Crazy Drew Barrymore Interview Pulled From Magazine

We can't believe it was actually published!

Our articles may not be New York Time's material, but at least we're doing better than this.


Earlier this month, a passenger on an EgyptAir flight noticed something odd in their in-flight magazine. It was a Drew Barrymore feature interview that started strangely with "Despite being unstable in her relationships most of her life..." and got stranger and stranger from there. The passenger, writer and political analyst Adam Baron, snapped a few pictures of the bizarre article and tweeted them out with the caption "This interview with Drew Barrymore in the Egypt Air in flight magazine is, umm, surreal."




Baron's tweet went viral, catching the attention of many notable entities, including Ms. Barrymore and her team, EgyptAir, in-flight magazine publisher Al-Ahram, author Aida Takla O’Reilly, the Hollywood Foreign Press Association, and several news outlets.


Here are some of our favorite quotes:


"It is known that Barrymore has had almost 17 relationships, engagements and marriages; psychologists believe that her behavior is only natural since she lacked the male role model in her life after her parents’ divorce when she was only 9 years old." - Aida Takla O’Reilly


"I find this a great opportunity to encourage every woman who is overweight to work on regaining her beauty and body, especially that it is not as hard as one may think; it is all about determination and following the appropriate diet under the supervision of a physician." - "Drew Barrymore" on her weight.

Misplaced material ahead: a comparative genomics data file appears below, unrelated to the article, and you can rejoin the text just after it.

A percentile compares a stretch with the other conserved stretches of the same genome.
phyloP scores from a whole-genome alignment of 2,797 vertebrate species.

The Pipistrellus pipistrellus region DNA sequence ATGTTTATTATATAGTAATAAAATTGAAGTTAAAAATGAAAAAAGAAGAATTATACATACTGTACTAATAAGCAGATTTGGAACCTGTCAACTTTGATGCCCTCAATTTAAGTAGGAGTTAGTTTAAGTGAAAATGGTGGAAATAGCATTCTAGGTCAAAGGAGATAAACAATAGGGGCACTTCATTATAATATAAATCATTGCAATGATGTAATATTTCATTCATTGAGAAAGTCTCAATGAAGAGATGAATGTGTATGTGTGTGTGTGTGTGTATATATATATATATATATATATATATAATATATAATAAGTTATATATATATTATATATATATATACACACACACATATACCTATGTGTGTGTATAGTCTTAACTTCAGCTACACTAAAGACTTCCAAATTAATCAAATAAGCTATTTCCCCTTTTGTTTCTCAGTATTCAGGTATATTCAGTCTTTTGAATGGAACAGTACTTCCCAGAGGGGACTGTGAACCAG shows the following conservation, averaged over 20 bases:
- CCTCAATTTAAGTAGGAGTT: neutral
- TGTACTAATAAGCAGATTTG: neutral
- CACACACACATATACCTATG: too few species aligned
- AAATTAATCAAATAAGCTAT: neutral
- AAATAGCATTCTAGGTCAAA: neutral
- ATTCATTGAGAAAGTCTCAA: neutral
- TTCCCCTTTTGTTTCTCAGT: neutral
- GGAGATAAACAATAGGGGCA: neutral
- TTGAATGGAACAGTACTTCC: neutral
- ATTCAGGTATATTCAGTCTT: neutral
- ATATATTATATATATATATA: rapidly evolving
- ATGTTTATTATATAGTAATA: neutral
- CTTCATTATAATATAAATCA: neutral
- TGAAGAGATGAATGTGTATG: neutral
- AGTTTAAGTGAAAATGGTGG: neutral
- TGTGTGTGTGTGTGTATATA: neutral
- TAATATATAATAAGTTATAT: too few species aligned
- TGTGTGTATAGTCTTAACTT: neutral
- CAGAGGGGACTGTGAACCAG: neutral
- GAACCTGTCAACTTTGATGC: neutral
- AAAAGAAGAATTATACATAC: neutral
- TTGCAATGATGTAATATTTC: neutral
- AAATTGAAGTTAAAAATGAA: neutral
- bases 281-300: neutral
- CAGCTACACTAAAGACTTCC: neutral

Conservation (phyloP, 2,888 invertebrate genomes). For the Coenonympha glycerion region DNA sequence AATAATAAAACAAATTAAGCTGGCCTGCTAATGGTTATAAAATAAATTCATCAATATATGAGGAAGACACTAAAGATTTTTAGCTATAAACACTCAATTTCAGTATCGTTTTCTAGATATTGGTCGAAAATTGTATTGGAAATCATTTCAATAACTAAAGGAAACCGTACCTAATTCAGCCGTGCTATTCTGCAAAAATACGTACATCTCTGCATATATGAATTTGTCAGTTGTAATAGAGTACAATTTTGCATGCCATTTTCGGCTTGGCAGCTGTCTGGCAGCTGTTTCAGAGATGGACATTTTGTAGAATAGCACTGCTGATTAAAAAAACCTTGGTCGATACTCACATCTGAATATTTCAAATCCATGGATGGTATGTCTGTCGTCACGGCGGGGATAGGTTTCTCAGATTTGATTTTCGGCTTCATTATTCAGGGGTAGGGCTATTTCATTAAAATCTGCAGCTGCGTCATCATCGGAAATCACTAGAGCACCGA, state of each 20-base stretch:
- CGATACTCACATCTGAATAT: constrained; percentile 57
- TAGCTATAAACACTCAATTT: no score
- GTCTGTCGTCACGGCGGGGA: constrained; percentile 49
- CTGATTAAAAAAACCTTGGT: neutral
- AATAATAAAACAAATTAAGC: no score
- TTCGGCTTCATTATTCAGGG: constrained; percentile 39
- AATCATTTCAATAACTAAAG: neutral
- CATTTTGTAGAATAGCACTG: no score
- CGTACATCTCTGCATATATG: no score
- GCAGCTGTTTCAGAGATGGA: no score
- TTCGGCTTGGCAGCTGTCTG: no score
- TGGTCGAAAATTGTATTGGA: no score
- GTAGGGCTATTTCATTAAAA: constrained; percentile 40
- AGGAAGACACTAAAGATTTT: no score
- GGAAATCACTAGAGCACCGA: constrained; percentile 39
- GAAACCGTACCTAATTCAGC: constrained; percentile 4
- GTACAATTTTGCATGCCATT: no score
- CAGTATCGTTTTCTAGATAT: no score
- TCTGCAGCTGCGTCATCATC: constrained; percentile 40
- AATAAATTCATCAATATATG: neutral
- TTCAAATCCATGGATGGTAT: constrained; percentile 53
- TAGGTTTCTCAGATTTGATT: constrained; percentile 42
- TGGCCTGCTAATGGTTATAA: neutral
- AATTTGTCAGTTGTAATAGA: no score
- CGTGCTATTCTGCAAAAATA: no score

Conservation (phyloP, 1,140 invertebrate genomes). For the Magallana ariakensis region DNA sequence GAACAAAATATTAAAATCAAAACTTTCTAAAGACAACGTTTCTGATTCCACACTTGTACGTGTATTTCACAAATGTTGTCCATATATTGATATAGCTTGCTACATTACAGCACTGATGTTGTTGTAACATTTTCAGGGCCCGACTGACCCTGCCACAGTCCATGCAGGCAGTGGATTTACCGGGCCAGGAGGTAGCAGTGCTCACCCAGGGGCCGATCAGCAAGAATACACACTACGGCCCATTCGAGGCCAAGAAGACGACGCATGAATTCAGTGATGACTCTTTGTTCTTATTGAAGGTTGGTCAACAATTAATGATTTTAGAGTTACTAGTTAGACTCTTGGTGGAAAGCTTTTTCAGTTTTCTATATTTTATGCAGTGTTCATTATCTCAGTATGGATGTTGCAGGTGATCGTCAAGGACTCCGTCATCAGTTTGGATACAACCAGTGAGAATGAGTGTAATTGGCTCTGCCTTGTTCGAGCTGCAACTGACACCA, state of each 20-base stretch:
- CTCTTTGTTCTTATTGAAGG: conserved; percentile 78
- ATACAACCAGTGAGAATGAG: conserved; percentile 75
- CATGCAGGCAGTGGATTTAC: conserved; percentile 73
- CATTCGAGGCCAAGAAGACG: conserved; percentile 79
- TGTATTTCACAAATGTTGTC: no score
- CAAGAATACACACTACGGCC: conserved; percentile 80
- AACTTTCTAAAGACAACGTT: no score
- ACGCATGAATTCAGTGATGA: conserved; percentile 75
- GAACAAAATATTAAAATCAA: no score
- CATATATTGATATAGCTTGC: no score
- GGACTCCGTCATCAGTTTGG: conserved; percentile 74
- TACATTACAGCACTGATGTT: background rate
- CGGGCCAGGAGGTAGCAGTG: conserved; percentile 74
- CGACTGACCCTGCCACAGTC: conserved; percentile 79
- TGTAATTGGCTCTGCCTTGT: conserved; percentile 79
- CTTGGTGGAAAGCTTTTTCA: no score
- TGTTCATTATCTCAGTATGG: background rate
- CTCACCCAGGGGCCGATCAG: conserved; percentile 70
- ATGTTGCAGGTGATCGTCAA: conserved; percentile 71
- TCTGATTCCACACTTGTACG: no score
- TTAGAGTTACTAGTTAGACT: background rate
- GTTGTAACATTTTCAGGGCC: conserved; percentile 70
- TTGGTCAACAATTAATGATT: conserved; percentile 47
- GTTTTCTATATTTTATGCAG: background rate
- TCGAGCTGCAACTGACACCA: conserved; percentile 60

"Despite their young ages that do not exceed 5 years, they know the name of the American President, the names of Presidents and Kings of some major countries and the names of several substantial figures in the political scene." - "Drew Barrymore" on her children.


It had to be fake, right? Not according to statements tweeted out by EgyptAir and the author, Takla O’Reilly, on October 2nd and 3rd:




Come on, lady. You can't even spell "Drew Barrymore" right? You're a writer! Proofread something! Anything!


At the very least, judging by the tweet's consistency with the quality of the article, we can figure that it really is the author of the infamous piece and not a fake Twitter account looking for attention. Little victories.


Over the past two weeks, Barrymore's team battled it out with the airline and magazine pr reps, insisting that the interview never took place. Yesterday, October 16th, they finally got closure.


EgyptAir and Al-Ahram have agreed to stop printing the issue and are pulling existing copies from their planes. The author of the piece, who's own name was misspelled in the byline (as "Tekla") has not commented on the issue since her tweet on the 3rd.

By Gloria Borger / Wednesday 17 October 2018 16:07 /
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Top comments
  KittyMack  |  13

It's so weird eh! Perhaps the 17th relationship wasn't consumated at time of printing, so the author didn't think it'd be accurate to count it? LOL!
For reals though I imagine they were trying to say "at least 17".

  PhoenixChick  |  26

It's classic college essay padding. You know a society had already been established by 1941 but you have no clue when. No problem! Just say "by 1941, it had been well established..."

By  PhoenixChick  |  26

So a judgmental, badly written and not at all proofread flat-out lie is put out before the public. Then the author proudly claims ownership, doubles down on insisting they were accurate, while making even more hilarious obvious blunders. So, we now know this was written by Trump's twitter ego.